Here are five common client cliches.
Helping to improve the customer + company relationship is a must if you own your own business. While working in the graphic and web design industry for almost a decade, I have gained much experience; especially, things that can rub a designer the wrong way. Here are five common client clichés that every graphic and web designer hates.
1. Make it pop!
This statement is by far the most “hated” of all the clichés. First of all, what does “make it pop” even mean? Every time I hear it all I can think about is a fairy godmother waving her wand to create Cinderella’s dress. Unfortunately, graphic & web designers are not fairy godmothers nor are they magicians. Because the mission of most designers is to bring life to your vision, they cannot do that with vague and unclear statements such as “make it pop.”
2. Be creative and let your creative juices flow!
I can understand what should be implied when entrepreneurs say this statement to graphic and web designers. However, when you say this statement, you are telling designers that you have no idea what you want. That is a major problem! No artists want to shoot an arrow in the dark and hope to hit the target (and you like the final product). Take some time to think about what you want before torturing your designers with unnecessary revisions because you do not know what you want.
3. Can you make a quick change? It will not take long.
It is easier said than done, but that is with anything right? How dare you tell a designer how long something will/will not take. Ask yourself this… “how do I know”? How does anyone know except for the actual designer? There are so many unknown variables in place that make it difficult for you to determine the amount of time it would take to complete a task. I would recommend asking the designer before assuming it will be completed quickly.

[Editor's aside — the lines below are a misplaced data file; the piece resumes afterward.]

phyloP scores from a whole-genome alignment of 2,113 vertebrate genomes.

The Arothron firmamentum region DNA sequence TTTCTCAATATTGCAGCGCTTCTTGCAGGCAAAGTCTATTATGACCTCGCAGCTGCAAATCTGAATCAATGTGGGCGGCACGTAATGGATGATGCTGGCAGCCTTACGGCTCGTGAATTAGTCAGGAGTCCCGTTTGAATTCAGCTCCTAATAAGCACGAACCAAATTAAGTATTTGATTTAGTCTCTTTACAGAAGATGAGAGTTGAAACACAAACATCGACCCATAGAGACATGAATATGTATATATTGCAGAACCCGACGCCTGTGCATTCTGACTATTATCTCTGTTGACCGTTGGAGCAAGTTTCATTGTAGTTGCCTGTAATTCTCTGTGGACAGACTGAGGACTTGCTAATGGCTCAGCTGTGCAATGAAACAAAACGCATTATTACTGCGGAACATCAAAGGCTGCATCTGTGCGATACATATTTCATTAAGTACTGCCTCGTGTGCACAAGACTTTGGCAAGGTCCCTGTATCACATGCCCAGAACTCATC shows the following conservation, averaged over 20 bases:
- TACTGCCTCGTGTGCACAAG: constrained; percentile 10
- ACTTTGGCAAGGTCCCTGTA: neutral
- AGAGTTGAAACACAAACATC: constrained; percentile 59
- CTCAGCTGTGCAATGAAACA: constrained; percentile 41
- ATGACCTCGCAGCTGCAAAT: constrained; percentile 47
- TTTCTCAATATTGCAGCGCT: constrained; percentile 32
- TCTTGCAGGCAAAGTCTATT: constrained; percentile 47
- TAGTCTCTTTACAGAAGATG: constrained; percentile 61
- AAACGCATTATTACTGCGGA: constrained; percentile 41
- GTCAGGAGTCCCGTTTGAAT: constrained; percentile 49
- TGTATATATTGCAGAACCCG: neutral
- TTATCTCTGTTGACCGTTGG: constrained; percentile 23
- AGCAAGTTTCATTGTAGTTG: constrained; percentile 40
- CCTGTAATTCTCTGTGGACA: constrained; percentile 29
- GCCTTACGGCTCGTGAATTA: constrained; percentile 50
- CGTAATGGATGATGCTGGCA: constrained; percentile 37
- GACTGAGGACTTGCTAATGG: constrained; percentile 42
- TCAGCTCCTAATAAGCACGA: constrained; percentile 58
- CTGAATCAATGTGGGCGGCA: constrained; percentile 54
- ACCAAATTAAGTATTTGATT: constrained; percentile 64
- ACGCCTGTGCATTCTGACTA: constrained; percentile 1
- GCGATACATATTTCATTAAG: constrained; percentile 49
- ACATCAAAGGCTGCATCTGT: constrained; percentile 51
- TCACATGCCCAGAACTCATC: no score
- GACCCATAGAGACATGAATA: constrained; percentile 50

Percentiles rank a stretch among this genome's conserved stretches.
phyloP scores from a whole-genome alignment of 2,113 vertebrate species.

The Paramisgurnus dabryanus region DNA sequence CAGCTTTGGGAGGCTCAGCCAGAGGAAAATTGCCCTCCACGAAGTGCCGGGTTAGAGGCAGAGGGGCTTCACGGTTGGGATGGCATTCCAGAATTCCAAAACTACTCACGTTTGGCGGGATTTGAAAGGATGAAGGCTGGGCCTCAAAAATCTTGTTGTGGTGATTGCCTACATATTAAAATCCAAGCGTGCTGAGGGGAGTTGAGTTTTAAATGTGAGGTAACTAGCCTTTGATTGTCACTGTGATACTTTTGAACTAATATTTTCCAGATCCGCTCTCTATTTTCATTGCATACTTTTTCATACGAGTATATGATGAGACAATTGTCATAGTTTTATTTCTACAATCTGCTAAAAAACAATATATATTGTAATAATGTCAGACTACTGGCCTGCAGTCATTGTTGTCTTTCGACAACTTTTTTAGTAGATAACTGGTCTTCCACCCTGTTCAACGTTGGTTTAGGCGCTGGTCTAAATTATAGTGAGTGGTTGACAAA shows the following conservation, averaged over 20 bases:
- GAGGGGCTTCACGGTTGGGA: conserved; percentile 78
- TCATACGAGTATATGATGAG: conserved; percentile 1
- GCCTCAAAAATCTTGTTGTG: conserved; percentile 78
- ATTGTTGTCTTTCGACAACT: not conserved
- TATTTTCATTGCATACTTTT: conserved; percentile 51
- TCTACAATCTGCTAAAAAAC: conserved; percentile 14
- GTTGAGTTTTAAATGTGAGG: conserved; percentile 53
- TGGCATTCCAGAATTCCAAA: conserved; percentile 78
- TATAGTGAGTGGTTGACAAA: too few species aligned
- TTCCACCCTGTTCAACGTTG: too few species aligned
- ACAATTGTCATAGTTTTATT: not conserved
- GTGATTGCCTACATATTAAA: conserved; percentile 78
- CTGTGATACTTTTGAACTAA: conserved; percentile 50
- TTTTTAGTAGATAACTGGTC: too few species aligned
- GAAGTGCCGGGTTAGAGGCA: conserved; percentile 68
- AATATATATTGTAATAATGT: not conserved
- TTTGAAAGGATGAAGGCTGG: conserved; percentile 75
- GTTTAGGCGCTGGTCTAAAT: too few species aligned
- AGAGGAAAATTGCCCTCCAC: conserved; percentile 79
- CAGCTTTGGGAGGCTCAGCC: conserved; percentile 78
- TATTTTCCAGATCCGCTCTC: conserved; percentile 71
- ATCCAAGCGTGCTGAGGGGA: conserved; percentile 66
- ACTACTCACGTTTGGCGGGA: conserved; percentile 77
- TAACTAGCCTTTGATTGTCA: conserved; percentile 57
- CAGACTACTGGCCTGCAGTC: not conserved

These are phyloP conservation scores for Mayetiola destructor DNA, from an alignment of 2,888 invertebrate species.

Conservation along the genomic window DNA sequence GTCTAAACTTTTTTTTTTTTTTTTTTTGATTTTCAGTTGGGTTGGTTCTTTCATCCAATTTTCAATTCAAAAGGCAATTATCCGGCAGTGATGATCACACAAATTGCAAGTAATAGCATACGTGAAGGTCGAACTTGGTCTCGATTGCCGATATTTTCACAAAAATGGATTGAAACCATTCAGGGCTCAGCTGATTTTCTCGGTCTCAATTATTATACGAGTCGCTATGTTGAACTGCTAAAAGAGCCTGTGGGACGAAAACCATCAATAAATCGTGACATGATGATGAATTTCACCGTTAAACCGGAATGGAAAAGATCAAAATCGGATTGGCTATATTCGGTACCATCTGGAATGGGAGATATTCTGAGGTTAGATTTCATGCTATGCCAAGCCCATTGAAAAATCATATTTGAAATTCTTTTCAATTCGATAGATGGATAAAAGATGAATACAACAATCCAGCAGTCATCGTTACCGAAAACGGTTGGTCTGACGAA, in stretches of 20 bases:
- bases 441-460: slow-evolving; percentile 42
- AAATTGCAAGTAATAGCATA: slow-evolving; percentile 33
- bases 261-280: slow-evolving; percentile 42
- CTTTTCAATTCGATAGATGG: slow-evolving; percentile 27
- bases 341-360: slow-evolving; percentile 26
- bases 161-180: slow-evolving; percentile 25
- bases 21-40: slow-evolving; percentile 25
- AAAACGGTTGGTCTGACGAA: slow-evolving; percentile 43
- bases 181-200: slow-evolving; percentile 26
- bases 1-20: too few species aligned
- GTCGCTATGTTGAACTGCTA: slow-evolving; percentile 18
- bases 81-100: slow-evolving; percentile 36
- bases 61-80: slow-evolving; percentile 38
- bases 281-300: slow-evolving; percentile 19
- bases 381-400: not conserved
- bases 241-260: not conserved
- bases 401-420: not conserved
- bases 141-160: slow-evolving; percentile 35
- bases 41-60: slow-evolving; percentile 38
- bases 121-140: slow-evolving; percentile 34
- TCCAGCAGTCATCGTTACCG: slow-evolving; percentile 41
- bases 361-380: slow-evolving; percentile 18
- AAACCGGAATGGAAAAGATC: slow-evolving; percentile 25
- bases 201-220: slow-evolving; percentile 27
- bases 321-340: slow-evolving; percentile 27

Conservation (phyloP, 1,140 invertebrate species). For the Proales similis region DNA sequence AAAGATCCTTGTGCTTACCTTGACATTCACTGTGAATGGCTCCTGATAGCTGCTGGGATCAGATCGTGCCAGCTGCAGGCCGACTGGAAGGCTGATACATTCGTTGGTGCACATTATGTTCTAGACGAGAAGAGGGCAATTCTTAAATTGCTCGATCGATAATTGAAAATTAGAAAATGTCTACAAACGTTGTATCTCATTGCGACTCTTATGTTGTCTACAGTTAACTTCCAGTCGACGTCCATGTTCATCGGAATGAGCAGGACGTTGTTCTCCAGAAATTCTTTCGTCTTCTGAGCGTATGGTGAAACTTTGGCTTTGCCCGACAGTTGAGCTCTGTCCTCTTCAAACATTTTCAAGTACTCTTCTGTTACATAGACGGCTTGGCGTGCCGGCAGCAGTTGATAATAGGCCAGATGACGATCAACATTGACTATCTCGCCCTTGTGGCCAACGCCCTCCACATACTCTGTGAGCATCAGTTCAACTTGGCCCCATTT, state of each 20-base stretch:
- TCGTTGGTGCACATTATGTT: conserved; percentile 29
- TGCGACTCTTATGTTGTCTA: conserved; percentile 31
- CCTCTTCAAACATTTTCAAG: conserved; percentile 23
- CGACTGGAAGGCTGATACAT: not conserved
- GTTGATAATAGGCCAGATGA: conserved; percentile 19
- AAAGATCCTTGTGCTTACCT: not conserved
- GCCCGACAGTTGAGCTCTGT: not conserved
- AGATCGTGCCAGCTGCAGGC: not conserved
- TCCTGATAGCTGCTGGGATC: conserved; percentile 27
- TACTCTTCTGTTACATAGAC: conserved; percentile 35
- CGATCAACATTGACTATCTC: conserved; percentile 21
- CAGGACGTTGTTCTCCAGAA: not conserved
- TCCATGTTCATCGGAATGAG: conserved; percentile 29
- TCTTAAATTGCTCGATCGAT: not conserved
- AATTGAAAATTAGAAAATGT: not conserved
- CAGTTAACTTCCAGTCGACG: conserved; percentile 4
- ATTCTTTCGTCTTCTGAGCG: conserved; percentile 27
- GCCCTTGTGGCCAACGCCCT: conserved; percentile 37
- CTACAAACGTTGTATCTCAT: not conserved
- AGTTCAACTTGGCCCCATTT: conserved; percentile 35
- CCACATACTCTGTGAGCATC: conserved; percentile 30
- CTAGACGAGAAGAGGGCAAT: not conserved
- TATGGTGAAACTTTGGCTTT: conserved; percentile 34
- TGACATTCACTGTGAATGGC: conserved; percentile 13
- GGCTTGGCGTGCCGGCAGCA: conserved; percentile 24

4. I like it but can you take it to the next level?
The revision phase is where most designers get offended. Granted I do believe some clients do not know that the things they say can come off as offensive. Of course, this becomes tricky, because telling a designer to “take it to the next level” is to insinuate that they never gave their best effort the first time; which compromises graphic design ethics that most of us hold very dear. So what should you say? It is ok to tell the designer that you do not like the final product but give clear instructions on how to move forward and create something that you will like.
5. This project will get you exposure.
I always chuckle when I hear about my fellow entrepreneurs who present this option to creatives; this is a big NO for me! I will never recommend “free work for exposure.” Nine out of ten times, that entrepreneur does not have a large enough network to warrant such a request from a graphic or web designer. No cares about exposure anymore much less getting it from you. If you really can’t afford a design service, then bartering is a great option. However, make sure you are prepared to trade something of equal (or more) value.
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